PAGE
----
Independent Sports View With Darlington Majonga
AS Warriors mentor Charles Mhlauri broods over the avalanche of criticism – both beneficial and irrational – that has come his way following Zimbabwe’s humiliation in
Nigeria on Saturday, it might be in his best interests as well to digest Albert Einstein’s scientific understanding of success.
“If A is success in life, then A equals X plus Y plus Z. Work is X, Y is play, and Z is keeping your mouth shut,” the great Einstein was quoted as having said on January 15 1950.
While Mhlauri has a battle to hand to work his charges into real fighters, certainly he must find it easy to keep his mouth shut – though there is every temptation to try to hit back at hypocrites as well as explain the inexplicable, such as the 1-5 massacre by the Super Eagles.
We would want to believe that Mhlauri, who when he was not doing his job was busy blowing his own trumpet in the media, has realised how important it is to keep quiet or, better still, to think and then talk later – not vice versa.
It would be an insult to our intelligence to claim that such a defeat, though inevitable as it was, was unimportant and meaningless when it’s Mhlauri who bragged about his eagerness to make life hard for Nigeria’s “full-strength” side. Charlie, please tell us you were not joking.
Humility is the only virtue that can hoist Mhlauri from the deck as he tries to restrategise after his formula terribly backfired in Abuja. But he must be quickly reminded that modesty does not in any way mean refusing to talk to the media or double-speak. That without a doubt would be arrogance.
Though a coach is as good as his last match, it would be unhelpful now to continue moaning and nit-picking the Nigeria debacle. Instead, the defeat must be taken as a timely reality check.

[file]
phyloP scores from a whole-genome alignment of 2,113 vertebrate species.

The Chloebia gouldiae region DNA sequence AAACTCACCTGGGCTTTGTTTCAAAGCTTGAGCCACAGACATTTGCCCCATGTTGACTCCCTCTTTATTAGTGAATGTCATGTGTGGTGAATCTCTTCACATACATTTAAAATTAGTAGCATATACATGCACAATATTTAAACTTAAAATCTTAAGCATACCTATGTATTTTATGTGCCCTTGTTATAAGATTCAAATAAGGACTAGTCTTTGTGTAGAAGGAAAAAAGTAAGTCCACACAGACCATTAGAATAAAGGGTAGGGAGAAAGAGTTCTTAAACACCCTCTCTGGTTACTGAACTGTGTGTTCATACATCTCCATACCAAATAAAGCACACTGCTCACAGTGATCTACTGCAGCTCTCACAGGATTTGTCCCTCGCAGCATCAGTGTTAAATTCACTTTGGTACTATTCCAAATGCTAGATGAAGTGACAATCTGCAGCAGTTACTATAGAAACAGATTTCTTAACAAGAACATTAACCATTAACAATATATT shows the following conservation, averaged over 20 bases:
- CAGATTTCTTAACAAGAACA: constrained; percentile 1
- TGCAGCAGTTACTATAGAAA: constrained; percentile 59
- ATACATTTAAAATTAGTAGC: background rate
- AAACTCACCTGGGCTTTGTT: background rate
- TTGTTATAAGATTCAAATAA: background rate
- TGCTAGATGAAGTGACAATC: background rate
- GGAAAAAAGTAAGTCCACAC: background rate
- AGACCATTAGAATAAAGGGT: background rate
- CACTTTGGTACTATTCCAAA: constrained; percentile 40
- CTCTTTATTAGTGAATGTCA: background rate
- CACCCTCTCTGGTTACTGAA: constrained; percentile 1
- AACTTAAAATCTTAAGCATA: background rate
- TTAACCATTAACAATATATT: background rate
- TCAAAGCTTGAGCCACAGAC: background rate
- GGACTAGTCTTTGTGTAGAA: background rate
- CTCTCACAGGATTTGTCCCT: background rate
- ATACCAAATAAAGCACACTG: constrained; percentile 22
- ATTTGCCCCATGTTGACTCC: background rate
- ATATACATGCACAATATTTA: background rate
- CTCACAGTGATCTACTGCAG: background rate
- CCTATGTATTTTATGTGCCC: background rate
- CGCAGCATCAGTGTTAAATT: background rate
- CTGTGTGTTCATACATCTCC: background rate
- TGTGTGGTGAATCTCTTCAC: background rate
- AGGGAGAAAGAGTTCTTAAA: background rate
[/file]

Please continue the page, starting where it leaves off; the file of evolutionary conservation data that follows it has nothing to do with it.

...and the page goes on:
Without looking down upon Mhlauri’s historic feat of taking the Warriors to the African Nations Cup finals, what he badly needs now is to be humble enough to accept that he might not after all be competent enough alone at the level we have reached.
There’s no iota of doubt that technical inferiority was glaring even for a blind man in the massacre in Nigeria. It would then be in Mhlauri’s best interests – and those of the nation – to accept that in life there’s always a point beyond which men of limited capacity cannot go.
The issue is not about why he fielded Ashley Rambanepasi or Honour Gombami, but how he failed to remedy our midfield shortcomings during the match – technically, that is. For example, it was unhelpful to give Brian Badza a run when what Zimbabwe needed was to up the pulse in midfield.
While we might appreciate Mhlauri’s desire to test his “young” players at the highest level, he must realise he might have dented and damaged their confidence in the same stride.
It would be stretching our luck too far to believe the Nigerian match has honed and toughened Method Mwanjali for the rigours of the Nations Cup – or the 2010 World Cup for that matter.
Considering that no African powerhouse is interested in the idea of engaging Zimbabwe in a meaningful friendly – as Mhlauri himself would testify – the Nigeria encounter should have been seen as a godsend opportunity to gauge our quality and strength. After all, the match was of academic interest to Zimbabwe.
In all honesty, Mhlauri had been presented with a high-profile “friendly” in which all his professional players would have been compelled by Fifa to play without their clubs grumbling.